A Decade. Ten Years.

There’s something about bare, winter trees that captures my attention. At first glance they’re nothing special, merely creation lying dormant. But if you gaze long enough, you might notice beauty in the blank spaces, each taking its own shape, each lovely in its own way. Some days the winter sky behind them is is a flat gray, dreary, sad, and lonely. But sometimes sunlight glimmers through the branches. All of a sudden what was just an empty space reveals a beauty of its own.

Likewise, you can’t see it, but of course something’s going on beneath the surface. Without basic understanding of seasons, one might look at a winter tree and presume, “Dead, dead, dead.” How could life possibly come from something so barren and brown? Yet if you’ve lived even a few years on this earth you know in just a little while new buds will burst from those branches followed by a canopy of fresh green. 

Spring does indeed follow winter. Always.

Sometimes winter is unbearably long, arduous and harsh. Buy there’s hope in the blank spaces, beauty even in dormancy. Eventually the sun peeks through and warms those trees. The sky behind the empty spaces turns a striking, brilliant blue, and shifting clouds wander lazily behind.

It was winter when he died, a brutal northern Illinois winter, frigid with layer upon layer of snow. Winter in the midwest had been culture shock to my southern girl soul, but now it was agony. It snowed again the day of Jon’s funeral, and dear men from church stood out in the elements all afternoon helping people find parking, shoveling, keeping the sidewalks salted.

I wore a dress more fitting for warm breezes than zero degrees. Colors. I had to have colors and not black. My flats were a rich royal blue.

Funerals are not for widows. They are for a couple hundred others who knew and loved your husband also, and need to share in grief. I stood at the front of the church for several hours embracing friends, crying with them, letting them feel their sorrow with me. I was surrounded by pictures of Jon, pictures of his family, and pictures of us. There was no casket present, for I could not bear it. 

Grace was thick, palpable, tangible. I let them in. They let me in. 

Then we sang and worshiped. In that way the funeral was for me. It was a chance to glorify God in suffering. Through sobs, with lifted hands the song “All I have is Christ” washed over me. 

“Now, Lord, I would be Yours alone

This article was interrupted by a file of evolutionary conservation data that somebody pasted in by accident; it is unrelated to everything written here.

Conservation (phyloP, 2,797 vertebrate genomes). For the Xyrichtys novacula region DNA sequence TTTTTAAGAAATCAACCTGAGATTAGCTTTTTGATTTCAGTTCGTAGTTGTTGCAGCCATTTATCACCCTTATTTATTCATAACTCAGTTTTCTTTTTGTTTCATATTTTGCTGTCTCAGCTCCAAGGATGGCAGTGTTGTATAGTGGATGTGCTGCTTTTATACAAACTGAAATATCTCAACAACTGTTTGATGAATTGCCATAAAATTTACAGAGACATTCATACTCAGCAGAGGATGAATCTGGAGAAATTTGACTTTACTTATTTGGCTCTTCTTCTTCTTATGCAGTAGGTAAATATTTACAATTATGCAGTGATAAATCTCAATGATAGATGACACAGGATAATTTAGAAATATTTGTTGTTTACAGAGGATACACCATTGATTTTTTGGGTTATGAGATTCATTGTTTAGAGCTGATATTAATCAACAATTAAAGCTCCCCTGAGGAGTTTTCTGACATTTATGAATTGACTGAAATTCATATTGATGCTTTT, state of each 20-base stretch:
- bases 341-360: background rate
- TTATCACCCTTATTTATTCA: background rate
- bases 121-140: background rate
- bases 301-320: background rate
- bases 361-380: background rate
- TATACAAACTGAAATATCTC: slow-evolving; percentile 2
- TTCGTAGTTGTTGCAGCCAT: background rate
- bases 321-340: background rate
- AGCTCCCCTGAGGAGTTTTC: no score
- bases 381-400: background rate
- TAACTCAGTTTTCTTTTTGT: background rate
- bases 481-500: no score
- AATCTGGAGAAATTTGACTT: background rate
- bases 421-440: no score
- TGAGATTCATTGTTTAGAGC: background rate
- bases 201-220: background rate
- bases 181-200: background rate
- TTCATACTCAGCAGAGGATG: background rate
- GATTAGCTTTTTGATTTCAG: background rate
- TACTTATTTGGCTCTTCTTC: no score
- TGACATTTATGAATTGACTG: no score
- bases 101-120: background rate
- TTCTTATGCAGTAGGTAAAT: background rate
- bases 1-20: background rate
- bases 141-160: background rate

And live so all might see

The strength to follow Your commands

Could never come from me

Oh Father, use my ransomed life in any way You choose

And let my soul forever be my only boast is you

Hallelujah! All I have is Christ

Hallelujah! Jesus is my life.”

I had never sung the words as broken as I was in that moment, but also never as sincerely. And still 10 years later, I cannot sing them without tears. Sometimes I still have to stop singing and let the words sink deep, a silent prayer accompanied by emotion streaming down my cheeks.

A decade. Ten years. What a definitive milestone this seems to be. 

That first winter, trees bore no beauty. Their barren ugliness was a reminder that life would always be winter. No more spring for me, only winter. Without Christmas.

Christ clung to me. He would not let me go. And I clung right back. But it took awhile to believe Spring would actually come again.

After the funeral I escaped downstairs to our bedroom (rather “my bedroom” as I learned to say). Picking up a photo of the two of us, I sunk down on the bed. 

“I’m so proud of you Lovee. I’m so proud. You did so well.” 

Theologically I’d tell you it probably wasn’t him. Humanly, I’d tell you it absolutely was his voice. One cannot know for sure. Perhaps it was just the way the Holy Spirit met me with specific comfort in the moment. Either way, it need not be debated here.

Ten years. I’m letting my fingers do what they did in the early days—type in whatever direction they want to go, not worrying about “polished” or “cohesive.”

I’ve wondered at times what he might think of my ten years older self. There are certainly more fine lines, more stretch marks, and enough grays that I no longer try to pluck them out. I think it’s my hands that shout “40,” though. However, Jon remains in my mind’s eye, a youthful 30. But he had the best laugh lines by his eyes even then. 

More than the physical differences, I wonder what he’d think of the fundamental differences, for it is impossible to walk through the valley of death and not come out forever altered. He might see someone a little more serious. But then again, he always drew out silliness and laughter.

I think perhaps he’d see a more radiant version of myself. I hope. Yet even as I type emotion wells up because I know I still struggle with some of the same old sins. Even now I see parts of me that aren’t so radiant. I’m not as sanctified as I’d like to be.